Wow, what a rental season it’s been on the Cape and Islands! In a matter of weeks, rental homeowners went from real concerns about having to shut down their ability to rent at all, to receiving historically-record-breaking demand from vacationers. As the rental season opened, it was apparent that some pretty significant changes were going to be necessary to pull it off. What were they? And, are they going to be permanent?
The pandemic’s most significant impacts on the 2020 rental season
Cleaning: Already one of the most important responsibilities in managing an STR, cleaning this year was taken to a whole different level. Homeowners were required to follow the CDC’s guidelines to not only clean and sanitize but also disinfect their homes for each guest. Read our post about Cleaning during the pandemic.
Cancellations: Homeowners and vacationers alike were forced to work out cancellation requests from both parties. The unprecedented situation forced a reexamination of years-old, tried-and-true cancellation policies. Read our post about Cancellation policies during the pandemic.
Communication: We have always advocated that homeowners be as communicative as possible with their guests. But this year, open and frequent communication was of critical importance. The impact of the pandemic was emotional as well as logistical and financial. Homeowners needed to advise their guests of any changes to their cancellation policies, check-in and check-out times, their cleaning protocols, etc. But they also needed to reassure their guests that every effort was being taken to protect their health and safety. Read our post about the importance of communicating with your guests during the pandemic.
Creating a buffer between guests: Originally, it was believed that there was a higher degree of risk in transmitting the virus from material surfaces, prompting some booking sites to require a minimum of between 24 and 72 hours between guests. When that risk was no longer believed to be high, even a 24-hour buffer was no longer deemed necessary. A somewhat longer-than-normal turnover time, however, was still advised in order for hosts and their cleaning/disinfecting teams to adequately prepare the properties between guests. Most homeowners opted to either require their guests to leave an hour or so earlier or to check in a couple of hours later than normal. Read our post about Flexible Booking Strategies.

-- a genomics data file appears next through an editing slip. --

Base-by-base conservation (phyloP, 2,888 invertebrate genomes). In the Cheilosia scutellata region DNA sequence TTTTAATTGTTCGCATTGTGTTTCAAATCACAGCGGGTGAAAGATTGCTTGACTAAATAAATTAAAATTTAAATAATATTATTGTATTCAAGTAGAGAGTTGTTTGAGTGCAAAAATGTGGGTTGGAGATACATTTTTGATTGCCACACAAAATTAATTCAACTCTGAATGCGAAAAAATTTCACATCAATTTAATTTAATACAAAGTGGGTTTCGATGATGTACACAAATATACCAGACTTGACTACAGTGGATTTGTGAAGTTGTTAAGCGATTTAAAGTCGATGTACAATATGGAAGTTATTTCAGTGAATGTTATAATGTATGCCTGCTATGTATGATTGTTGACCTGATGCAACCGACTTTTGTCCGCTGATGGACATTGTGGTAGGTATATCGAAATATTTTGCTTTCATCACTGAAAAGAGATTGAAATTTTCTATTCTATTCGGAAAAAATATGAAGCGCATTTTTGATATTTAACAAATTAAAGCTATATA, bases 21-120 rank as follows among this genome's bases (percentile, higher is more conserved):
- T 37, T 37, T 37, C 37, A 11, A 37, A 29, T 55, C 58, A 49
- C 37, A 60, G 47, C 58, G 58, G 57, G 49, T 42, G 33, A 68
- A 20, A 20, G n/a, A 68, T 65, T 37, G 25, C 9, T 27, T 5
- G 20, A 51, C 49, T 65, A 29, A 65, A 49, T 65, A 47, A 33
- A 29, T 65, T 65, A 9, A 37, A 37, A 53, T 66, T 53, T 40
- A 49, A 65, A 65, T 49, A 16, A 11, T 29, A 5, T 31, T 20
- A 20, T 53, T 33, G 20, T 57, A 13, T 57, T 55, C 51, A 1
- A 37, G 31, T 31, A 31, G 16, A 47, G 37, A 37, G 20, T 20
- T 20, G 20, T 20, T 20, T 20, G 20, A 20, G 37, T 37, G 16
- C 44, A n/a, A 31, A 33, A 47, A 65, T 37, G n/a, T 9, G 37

Coping with linens: Under the new Mass. guidelines, homeowners were urged to use pillow and mattress protectors and to launder them, as well as any bed coverings, before each rental party’s arrival. This prompted many homeowners to no longer provide sheets and towels as they traditionally had. There was simply too much laundry to process during a turnover. Some homeowners even asked their guests to bring pillows, bedspreads, and blankets. And many vacationers were happy to comply with having to bring their own bed linens. Read our post about Mandatory safety standards & recommended best practices for Short-term Rentals.
Clutter removal: Homeowners were urged to remove as much clutter, including keepsakes, pictures, books, games, etc., as possible. Although we have promoted clutter-free homes for years (based on vacationers’ preferences), the need for stripped-down homes was even greater in order to allow professional cleaners to do their jobs more easily and thoroughly. Read our post about The Problem with Clutter.
Are the changes here to stay?
Cleaning: Although extremely thorough cleaning will always be a priority, it’s likely that the need for disinfecting will subside as the pandemic does. Keep in mind, however, that vacationers’ will undoubtedly be even more concerned about cleanliness than they used to be pre-COVID.
Cancellations: Many homeowners will revert back to their pre-COVID cancellation policies, refunding rental deposits only if/when the cancelled dates are rebooked by another party. The difference is that we recommend they also include a clause indicating a willingness to make an exception for a pandemic-related issue such as the health of a member of the rental party, a temporary ban on rentals, etc.
Communication: Again, we always have, and always will, strongly promote excellent communications between homeowners and their guests. But if/when there are ever any unusual circumstances that might cause confusion or anxiety in their guests, it’s even more critical to be open, accessible, pro-active, reassuring, and generally communicative.
Creating a buffer between guests: Hopefully, as the pandemic recedes, the need for extraordinary measures to prepare rental homes will also dissipate somewhat. Thus, there will not be the same need to extend the time between guests.
Coping with linens: It’s hard to say what homeowners will do regarding linens in subsequent years. It’s possible that they will resume providing bed linens and towels if they did in the past. But it’s also likely that many will feel that it’s just too time-consuming – not to mention the added utility expense and burden on the local environment.
Clutter removal: Again, knowing vacationers’ distaste for clutter in a rental home, we’re hoping that homeowners will continue to present a clutter-free home.